Figure 1 illustrates the dynamics of inventory amount under (s, Q)-policy.

 

fixed order quantity system: inventory management

Figure 1. Inventory Dynamics under (s, Q) Policy

 

All parameters of this inventory policy are calculated so that in compliance with initial data the policy would guarantee deficit-free satisfying requirements for material (goods) under certainty, i.e. under steady demand, constant rate of consumption.

We calculate such parameters of (s, Q)-policy, as:

  • Maximum desired stock, units.
  • Threshold level of inventory, reorder point, units.
  • Safety stock units.

Maximum desired stock, unlike next two basic parameters has no direct impact on the inventory dynamics. This stock level is set to track how appropriately a storage area is utilized within a warehouse and how much it contributes into total cost.

The threshold level (reorder point) is the inventory quantity, which triggers an order to replenish inventory stock. Replenishment requests manufacturing or purchasing and delivery and/or cargo relocation. The size of threshold is calculated so that ordered material (product) will have arrived at a warehouse in the right quantity by the time the inventory stock will decline to the safety stock level. Calculating the threshold, we ignore delivery delay.

Safety stock level is the inventory quantity to provide the needs in material (product) for anticipated delivery delay. By the way, we take the maximum value of possible delay. If a company used safety stock up, future supplies would replenish it.

Table 1 explains how to calculate the parameters for (s, Q) inventory policy.

 

Table 1

(s, Q) Inventory Policy: The Procedure for Calculating Parameters

Indicator / Parameter

The procedure for
calculating

1

Demand volume, units

2

Economic Order Quantity, units

3

Lead time, days

4

Possible delivery delay, days

5

Expected daily consumption, units per day

(1): the number of days

6

Duration of consumption of ordered quantity, days

(2): (5)

7

Expected consumption for lead time, units

(3) х (5)

8

Maximum consumption during lead time, units

[(3) + (4)] х (5)

9

Safety stock level, units

(5) х (4)

10

Threshold level, units

(9) + (7)

11

Maximum desired stock, units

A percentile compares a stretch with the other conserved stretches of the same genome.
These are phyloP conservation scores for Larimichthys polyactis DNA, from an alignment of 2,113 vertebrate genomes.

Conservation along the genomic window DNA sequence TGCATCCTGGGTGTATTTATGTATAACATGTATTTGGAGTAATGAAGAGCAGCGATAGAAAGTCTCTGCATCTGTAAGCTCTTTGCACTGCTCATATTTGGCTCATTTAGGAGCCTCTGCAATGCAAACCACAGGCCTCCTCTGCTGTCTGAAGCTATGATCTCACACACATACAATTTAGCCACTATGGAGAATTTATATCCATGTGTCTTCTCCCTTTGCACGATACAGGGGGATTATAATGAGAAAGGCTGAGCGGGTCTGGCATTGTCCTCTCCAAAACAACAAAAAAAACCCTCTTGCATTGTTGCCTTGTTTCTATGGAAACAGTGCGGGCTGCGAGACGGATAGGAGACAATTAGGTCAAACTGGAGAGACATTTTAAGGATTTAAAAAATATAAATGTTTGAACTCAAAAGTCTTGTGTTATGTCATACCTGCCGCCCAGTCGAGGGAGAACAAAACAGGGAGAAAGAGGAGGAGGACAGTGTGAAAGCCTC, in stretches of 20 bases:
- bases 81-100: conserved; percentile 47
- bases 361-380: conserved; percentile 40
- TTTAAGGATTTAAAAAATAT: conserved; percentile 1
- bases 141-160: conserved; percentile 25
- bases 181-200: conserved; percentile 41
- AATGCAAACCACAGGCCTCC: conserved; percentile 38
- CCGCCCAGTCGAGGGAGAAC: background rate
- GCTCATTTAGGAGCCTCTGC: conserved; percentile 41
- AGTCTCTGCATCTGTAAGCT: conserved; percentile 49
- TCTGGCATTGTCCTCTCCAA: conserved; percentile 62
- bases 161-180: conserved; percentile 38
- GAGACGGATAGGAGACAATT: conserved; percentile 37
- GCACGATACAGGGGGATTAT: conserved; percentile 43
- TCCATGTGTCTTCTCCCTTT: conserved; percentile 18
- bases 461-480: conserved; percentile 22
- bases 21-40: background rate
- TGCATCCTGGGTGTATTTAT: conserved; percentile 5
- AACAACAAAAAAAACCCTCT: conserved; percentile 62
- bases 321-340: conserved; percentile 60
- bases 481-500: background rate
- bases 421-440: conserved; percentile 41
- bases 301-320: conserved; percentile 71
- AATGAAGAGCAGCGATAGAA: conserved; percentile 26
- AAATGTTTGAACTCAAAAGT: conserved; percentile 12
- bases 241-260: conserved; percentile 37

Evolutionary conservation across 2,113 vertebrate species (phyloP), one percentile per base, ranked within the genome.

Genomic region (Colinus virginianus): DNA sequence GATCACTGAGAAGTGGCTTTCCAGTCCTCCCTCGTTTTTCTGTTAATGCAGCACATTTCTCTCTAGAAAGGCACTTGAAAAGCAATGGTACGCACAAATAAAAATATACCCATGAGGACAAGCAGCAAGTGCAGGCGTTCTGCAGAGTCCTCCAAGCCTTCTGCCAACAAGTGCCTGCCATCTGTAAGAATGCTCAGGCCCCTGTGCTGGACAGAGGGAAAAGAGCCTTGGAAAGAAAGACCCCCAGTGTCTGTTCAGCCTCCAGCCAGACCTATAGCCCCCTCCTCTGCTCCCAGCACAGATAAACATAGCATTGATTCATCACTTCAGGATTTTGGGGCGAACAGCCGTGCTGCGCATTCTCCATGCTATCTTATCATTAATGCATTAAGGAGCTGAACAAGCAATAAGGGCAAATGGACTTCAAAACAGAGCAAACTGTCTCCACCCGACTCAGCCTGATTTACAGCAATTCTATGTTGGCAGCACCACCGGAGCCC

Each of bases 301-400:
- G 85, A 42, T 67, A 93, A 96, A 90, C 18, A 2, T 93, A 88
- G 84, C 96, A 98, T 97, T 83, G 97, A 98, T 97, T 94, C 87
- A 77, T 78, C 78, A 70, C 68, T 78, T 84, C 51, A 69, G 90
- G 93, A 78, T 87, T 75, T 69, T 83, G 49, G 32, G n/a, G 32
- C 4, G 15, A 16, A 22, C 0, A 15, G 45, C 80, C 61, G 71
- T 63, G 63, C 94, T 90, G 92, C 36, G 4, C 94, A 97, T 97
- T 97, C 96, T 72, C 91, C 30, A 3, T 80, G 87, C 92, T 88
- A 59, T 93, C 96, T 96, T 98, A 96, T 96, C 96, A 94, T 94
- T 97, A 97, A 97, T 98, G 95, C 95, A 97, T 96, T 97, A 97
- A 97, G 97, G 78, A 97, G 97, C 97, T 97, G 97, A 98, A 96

(9) + (2)

12

A period of inventory reduction to a threshold, days

[(11) – (10)] : (5)

 

 

Fix Time Period System

The second inventory policy is determined by a system called a fixed-time-period system shown in Figure 2.

 

fixed time period system: inventory management

Figure 2. Inventory Dynamics under Fixed-Time-Period System

 

This system checks inventory levels in predetermined time intervals labeled as T. At the expiration of every interval T, at a moment t when inventory position (I) is checked, the order quantity (Q) can be

  • constant – (t, Q) policy
  • based on the detected amount (It) and hence Q varies at time moments t, (t + T), (t+2T), and so on – (t, S) policy.

 

(t, S) Inventory Policy

You can meet (t, Q) and (t, S) policies labeled as (R,Q) and (R,S), where R is time interval, the same as T.

The (t, S) policy has a target inventory level managers want to maintain. Then, an order (j) is placed every time intervals T to restore the inventory level back to S. This quantity Qj is the difference between the target inventory S and how much inventory is in stock – the I at time (Sanders, 2014: Definitive Guide to Manufacturing and Service Operations, The: Master the Strategies and Tactics for Planning, Organizing, and Managing How Products and Services Are Produced):

Qj,τ = SIτ    for   τ=t, t+T, t+2T, ...

where:

Qj,τ – the quantity of j-th order placed at time τ when the interval T is expired

S – a target inventory level (an order-up-to inventory level)

I τ – an inventory position at time τ when j-th order is placed.

 

There is another formula for Q

Qj,τ = S – ILj,τ+ Dj – Zj,τ

where:

ILj,τan inventory level.

Dj – expected demand during lead time for order j       

Zj,τ – the amount of product in transit, which was not received before the time τ when order j is placed; pipeline inventory.

Looking at two equations above, you have noticed for sure

Inventory Position = Inventory Level + Pipeline Inventory

or

I = IL + Z

The parameters are determined in order to guarantee deficit-free service of customers or consumers, in other words – to avoid stockout.

A target or order-up-to inventory level, S, simply indicates the amount of inventory required to meet all demand. Managers want to have this amount before starting to deal with demand over a forthcoming cycle. As shown in Figure 2 it equals to the sum of safety stock, s, and demand over period between reorders, d:

S = s + d

Then

Q = s + dIL  Z

Table 2 explains how to calculate the parameters for (t, S) inventory policy.

 

Table 2

(t, S) Inventory Policy: The Procedure for Calculating Parameters

Indicator / Parameter

The procedure for calculating

1

Demand volume, units

2

Economic Order Quantity, units

3

Lead time, days

4

Possible delivery delay, days

5

Expected daily consumption, units per day

(1): the number of days

6

Expected consumption for lead time, units

(3) х (5)

7

Maximum consumption during lead time, units

[(3) + (4)] х (5)

8

Safety stock level, units

(5) х (4)

9

Target (maximum desired) stock, units

(8) + (2) x (5)

 

If demand varies slightly, the inventory policy allows avoiding stockouts. Otherwise, there will be shortages when demand will fluctuate.

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References

  1. Krzyżaniak, S. (2009) Inventory Management: Inventories today: a curse, a blessing, a must..? Presentation in ECR Europe Forum & Marketplace, 3-4 June 2009, Barcelona.
  2. Pearson, O. What Is the Difference Between a Periodic and Continuous Inventory Review Policy? URL: http://smallbusiness.chron.com/difference-between-periodic-continuous-inventory-review-policy-30967.html.
  3. Sanders N. (2014) Definitive Guide to Manufacturing and Service Operations, The: Master the Strategies and Tactics for Planning, Organizing, and Managing How Products and Services Are Produced. Pearson FT Press, 192 p.